Mitchell Starc's ability to blow away South Africa's tail was the crucial difference between the teams, South African captain Faf du Plessis said after Australia wrapped up a 118-run win on the fifth day of the first Test on Monday. It took Australia 18 minutes and 22 balls to claim the last South African wicket when Quinton de Kock swung across the line and was leg before wicket to Josh Hazlewood for 83. South Africa were bowled out for 298, adding five runs to their overnight total of 293 for nine as Australia took a 1-0 lead in the four-match series. The result is however likely to be overshadowed by an unseemly row between Australia's tempestuous David Warner and South Africa's Quinton de Kock as the players returned to the clubhouse for tea.
From the fall of the sixth wicket in the four innings, Australia added a total of 166 runs while South Africa scored only 27 runs from the same stage.
"There was a real difference in skill with the reverse swing," said Du Plessis, who said Starc and South Africa's Kagiso Rabada were the two stand-outs.
"One bowler in each team has the potential to do that to the tail. We've got to find ways to eliminate their tail a lot quicker. As I said before the series, it's going to be a real crucial part, the amount of runs scored between eight and eleven."
Man of the match Starc had match figures of nine for 109, with six of his victims being lower order batsmen.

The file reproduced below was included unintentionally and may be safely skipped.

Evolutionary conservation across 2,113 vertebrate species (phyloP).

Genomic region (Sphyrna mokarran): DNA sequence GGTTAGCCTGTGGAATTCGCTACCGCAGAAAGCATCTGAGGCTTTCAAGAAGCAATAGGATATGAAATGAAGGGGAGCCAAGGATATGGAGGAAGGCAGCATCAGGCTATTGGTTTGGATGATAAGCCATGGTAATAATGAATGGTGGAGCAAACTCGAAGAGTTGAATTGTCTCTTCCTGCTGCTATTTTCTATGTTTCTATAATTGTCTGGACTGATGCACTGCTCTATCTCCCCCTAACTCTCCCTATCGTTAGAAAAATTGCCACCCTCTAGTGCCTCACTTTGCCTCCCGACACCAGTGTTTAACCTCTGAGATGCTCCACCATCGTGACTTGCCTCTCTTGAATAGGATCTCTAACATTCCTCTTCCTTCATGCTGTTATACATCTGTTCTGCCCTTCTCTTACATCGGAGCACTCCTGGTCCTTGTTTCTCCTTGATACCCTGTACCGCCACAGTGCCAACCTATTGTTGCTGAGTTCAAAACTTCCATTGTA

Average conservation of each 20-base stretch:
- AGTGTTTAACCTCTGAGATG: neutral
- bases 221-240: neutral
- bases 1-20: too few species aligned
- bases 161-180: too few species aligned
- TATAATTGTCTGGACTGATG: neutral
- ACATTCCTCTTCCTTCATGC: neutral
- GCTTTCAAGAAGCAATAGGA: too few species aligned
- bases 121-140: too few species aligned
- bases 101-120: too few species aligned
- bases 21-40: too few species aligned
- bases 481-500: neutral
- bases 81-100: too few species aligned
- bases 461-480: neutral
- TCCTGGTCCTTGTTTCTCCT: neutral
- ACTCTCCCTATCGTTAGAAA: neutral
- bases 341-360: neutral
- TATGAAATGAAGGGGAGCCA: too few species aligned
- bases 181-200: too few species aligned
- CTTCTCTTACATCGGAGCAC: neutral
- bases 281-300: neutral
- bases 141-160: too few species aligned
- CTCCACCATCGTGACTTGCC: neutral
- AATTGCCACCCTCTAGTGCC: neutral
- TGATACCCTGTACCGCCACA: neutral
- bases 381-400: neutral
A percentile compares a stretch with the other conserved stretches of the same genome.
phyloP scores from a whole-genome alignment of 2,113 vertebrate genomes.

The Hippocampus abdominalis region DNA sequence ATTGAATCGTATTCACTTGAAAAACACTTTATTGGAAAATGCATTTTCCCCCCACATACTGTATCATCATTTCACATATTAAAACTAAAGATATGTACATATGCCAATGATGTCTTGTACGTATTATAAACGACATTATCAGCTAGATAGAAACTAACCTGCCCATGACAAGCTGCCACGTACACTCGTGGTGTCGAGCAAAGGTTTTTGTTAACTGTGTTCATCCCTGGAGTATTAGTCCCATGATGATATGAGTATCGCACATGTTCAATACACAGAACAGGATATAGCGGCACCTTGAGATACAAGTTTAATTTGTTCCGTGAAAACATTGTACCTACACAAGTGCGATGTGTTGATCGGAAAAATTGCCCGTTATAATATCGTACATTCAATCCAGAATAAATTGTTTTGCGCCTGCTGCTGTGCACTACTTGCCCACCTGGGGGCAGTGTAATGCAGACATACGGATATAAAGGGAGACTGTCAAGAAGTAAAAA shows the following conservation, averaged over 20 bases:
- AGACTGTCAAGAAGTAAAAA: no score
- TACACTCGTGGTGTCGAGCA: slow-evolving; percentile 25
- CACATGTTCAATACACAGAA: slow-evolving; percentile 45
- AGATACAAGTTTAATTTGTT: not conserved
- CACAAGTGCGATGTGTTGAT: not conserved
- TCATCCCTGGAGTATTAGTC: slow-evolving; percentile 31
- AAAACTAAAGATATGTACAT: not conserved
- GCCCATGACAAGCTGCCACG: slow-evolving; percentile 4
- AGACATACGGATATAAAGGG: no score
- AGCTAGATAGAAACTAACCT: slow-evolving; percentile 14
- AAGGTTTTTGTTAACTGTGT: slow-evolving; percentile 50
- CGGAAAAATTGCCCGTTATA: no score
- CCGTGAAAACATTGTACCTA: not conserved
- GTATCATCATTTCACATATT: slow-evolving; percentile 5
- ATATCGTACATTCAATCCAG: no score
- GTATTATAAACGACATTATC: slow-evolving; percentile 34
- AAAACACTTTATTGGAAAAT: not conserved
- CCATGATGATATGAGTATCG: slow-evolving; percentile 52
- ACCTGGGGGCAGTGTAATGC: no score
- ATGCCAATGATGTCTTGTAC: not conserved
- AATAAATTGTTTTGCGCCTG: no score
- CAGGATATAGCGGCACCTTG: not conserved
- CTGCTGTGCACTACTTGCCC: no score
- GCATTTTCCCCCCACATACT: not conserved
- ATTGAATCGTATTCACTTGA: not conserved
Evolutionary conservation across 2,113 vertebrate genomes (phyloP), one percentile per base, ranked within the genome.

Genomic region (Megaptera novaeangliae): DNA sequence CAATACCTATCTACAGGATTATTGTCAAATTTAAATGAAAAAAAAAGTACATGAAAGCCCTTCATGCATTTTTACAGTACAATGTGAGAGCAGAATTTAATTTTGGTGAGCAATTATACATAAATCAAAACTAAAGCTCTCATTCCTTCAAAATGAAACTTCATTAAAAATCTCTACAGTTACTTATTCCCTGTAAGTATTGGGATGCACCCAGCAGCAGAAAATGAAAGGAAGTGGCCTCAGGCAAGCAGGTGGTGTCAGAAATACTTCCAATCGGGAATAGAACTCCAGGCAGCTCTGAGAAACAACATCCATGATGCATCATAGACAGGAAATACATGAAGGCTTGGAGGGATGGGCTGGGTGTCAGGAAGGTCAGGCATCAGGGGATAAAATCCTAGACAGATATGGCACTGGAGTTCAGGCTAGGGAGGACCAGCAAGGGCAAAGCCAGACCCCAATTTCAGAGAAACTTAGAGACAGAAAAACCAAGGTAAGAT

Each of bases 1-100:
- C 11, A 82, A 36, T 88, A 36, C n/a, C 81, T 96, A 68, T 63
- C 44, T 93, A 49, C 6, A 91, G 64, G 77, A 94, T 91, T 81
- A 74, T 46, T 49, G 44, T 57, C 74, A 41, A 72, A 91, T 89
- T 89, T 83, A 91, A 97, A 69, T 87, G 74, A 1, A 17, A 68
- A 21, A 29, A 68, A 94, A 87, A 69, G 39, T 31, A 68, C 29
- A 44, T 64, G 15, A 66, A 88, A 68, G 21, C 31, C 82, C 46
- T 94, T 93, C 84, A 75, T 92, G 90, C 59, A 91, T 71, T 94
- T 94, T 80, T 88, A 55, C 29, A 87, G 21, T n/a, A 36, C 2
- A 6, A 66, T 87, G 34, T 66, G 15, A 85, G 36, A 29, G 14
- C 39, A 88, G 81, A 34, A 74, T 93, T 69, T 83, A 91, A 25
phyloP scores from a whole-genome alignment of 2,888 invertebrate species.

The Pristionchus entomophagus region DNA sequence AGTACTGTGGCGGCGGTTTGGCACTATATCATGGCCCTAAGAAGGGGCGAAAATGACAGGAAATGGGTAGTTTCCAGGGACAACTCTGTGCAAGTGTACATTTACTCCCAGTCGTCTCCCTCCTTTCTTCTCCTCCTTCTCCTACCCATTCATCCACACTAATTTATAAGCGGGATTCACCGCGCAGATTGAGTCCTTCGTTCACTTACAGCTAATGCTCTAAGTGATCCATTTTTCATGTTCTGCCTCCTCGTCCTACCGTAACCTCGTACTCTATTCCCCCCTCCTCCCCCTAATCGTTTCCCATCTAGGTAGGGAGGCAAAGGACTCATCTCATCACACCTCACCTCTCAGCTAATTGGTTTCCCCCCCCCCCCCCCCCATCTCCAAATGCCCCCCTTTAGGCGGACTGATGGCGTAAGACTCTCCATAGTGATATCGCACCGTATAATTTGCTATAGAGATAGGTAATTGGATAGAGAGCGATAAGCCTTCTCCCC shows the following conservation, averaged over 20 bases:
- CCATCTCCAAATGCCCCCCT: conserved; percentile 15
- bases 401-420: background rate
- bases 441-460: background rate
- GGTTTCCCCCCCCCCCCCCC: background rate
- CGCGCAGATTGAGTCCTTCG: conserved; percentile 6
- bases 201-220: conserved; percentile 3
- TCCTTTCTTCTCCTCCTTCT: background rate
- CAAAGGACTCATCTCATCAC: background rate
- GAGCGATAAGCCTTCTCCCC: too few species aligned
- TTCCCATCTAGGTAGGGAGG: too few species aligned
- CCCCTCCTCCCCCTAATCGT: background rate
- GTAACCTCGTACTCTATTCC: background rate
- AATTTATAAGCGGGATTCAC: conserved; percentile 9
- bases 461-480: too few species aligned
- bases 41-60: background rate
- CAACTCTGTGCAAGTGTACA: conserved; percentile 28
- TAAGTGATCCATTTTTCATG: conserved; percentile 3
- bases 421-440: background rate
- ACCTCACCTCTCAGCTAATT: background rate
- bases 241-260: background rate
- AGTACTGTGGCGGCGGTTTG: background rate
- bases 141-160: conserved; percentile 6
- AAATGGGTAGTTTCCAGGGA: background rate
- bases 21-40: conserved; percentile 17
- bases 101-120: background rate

- Lower order crucial -
Du Plessis acknowledged that it was difficult for his tailenders.
"Starc reverse swings the ball at pace and the only weapon we have right now is Kagiso. The tail are going to have to scrap it and get as many runs as possible but we know as the top seven or eight batters that the responsibility lies with us."
Australian captain Steve Smith also identified runs from the lower order as crucial. "Our tail played really well, it was probably the difference in the end," he said.
"It's really satisfying to win the first Test match of the series, especially against quality opposition like South Africa," said Smith.
The Australian captain said it was disappointing that none of the batsmen had gone to make a hundred, although he praised Mitchell Marsh, whose 96 in the first innings, batting with the tail, enabled Australia to create the foundation for a 189-run first innings lead.
"Reverse swing played a huge part throughout the game," said Smith. "The ball started reversing inside 20 overs in the first innings, which you don't see too often, but it was a very abrasive surface."
Looking ahead to the second Test, which starts in Port Elizabeth on Friday, Smith said: "For us it is about ensuring we keep doing those basic things really well and keep winning the big moments."
Du Plessis said the loss was disappointing but he was proud of the character shown by the team in fighting back from what seemed a hopeless position when they were 49 for four in the second innings, needing 417 to win.
"Most teams, when you get into a position of strength like that the team rocks up on day four and you bully them the whole day," said Du Plessis, who had special praise for century-maker Aiden Markram.
"That was a brilliant knock," said Du Plessis. "That says a lot about his character. He went through a tough stage through the one-dayers against India. You can always judge a guy by the way he stands up."
Du Plessis said Markram's involvement in the run-out of AB de Villiers had been a test of Markram's character.
"I was out there with him and the Australian team were trying to put pressure on him to make sure that was something that should weigh on his shoulders. To get through says a lot about a young guy."